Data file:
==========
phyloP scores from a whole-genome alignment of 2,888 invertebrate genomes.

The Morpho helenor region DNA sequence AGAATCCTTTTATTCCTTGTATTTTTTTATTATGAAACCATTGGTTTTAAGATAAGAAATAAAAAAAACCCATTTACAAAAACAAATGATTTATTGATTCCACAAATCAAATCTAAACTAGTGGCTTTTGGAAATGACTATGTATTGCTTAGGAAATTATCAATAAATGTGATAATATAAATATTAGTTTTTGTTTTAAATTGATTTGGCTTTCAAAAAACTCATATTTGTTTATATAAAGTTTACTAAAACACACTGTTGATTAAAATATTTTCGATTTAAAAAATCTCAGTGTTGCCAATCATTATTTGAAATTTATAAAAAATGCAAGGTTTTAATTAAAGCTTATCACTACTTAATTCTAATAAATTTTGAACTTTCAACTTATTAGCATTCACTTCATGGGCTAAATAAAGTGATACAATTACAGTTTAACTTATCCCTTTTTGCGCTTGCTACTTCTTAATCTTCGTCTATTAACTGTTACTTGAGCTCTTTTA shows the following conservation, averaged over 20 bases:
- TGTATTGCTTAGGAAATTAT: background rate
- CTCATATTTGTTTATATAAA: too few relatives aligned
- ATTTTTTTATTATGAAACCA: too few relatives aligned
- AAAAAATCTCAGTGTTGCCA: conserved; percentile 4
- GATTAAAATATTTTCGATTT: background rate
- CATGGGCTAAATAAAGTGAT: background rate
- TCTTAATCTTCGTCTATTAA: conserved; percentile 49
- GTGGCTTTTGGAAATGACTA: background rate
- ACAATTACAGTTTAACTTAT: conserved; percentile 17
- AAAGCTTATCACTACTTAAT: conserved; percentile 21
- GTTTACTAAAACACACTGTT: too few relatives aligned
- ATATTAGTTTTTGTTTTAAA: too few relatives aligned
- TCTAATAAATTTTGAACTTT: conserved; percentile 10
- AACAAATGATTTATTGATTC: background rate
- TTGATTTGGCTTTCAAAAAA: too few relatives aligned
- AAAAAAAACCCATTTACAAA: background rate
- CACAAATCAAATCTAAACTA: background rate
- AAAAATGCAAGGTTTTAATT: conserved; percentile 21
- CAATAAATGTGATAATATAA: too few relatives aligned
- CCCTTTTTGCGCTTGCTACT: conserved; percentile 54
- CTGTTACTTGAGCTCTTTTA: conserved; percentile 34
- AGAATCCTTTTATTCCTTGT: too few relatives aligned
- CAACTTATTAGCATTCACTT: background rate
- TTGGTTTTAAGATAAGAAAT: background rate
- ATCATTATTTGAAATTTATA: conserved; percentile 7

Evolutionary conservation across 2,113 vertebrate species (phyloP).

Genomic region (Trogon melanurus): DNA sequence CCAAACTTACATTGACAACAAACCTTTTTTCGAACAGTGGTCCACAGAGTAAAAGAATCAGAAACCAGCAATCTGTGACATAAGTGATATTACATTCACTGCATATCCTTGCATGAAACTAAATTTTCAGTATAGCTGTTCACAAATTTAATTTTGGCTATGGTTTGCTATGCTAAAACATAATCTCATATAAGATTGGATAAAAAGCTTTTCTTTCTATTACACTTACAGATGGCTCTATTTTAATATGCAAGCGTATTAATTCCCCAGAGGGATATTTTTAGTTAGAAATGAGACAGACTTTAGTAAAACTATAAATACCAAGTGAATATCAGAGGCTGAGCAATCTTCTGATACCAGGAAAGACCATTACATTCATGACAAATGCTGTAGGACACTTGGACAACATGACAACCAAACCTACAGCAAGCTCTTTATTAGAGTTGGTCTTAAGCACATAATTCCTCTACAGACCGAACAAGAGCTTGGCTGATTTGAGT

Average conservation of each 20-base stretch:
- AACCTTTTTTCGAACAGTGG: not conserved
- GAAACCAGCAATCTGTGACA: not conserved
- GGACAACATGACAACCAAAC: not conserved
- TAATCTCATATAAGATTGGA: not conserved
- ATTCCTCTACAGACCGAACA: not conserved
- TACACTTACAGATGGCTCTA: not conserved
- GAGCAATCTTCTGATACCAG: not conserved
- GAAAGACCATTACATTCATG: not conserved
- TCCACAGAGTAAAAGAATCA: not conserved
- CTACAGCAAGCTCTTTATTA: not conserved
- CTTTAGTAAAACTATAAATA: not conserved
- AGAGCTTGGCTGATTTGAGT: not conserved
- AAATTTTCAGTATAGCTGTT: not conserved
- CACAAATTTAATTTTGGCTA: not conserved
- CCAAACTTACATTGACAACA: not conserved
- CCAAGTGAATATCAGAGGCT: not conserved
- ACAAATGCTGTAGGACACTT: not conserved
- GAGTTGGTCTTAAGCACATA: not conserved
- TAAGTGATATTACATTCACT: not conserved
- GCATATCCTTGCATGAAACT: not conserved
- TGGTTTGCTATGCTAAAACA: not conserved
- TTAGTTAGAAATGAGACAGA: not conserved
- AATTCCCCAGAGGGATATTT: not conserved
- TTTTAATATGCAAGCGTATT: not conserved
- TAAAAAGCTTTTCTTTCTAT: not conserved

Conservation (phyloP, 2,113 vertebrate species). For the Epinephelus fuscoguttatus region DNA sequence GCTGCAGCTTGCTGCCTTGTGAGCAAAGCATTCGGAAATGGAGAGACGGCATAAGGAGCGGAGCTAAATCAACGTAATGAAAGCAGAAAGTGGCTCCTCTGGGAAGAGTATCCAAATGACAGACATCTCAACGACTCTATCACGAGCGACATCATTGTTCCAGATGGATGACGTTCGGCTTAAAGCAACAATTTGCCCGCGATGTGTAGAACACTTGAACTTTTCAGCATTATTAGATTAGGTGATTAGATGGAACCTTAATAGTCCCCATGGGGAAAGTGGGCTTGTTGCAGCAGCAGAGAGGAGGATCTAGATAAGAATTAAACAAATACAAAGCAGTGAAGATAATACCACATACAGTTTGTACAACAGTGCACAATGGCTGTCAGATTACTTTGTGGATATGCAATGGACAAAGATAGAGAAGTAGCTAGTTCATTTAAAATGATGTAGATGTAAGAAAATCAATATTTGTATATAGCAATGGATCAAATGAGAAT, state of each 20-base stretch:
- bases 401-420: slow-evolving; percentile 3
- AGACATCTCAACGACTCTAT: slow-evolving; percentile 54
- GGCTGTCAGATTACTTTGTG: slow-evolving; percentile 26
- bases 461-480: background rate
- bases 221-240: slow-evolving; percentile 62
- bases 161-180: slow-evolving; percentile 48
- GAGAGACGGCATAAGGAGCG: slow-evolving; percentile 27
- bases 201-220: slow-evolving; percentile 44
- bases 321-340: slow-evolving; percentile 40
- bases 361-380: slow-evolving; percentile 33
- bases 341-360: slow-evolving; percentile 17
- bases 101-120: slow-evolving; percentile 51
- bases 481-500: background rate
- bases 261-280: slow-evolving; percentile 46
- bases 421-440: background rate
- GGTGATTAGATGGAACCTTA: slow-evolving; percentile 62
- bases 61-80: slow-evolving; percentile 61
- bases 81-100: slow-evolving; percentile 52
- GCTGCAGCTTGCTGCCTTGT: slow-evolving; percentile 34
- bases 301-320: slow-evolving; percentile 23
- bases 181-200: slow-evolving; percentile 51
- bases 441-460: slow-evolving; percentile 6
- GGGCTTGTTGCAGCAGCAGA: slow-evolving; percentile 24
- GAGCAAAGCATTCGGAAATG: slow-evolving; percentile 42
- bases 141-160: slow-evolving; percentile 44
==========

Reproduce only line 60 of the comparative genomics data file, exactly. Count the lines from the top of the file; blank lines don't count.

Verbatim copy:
- bases 461-480: background rate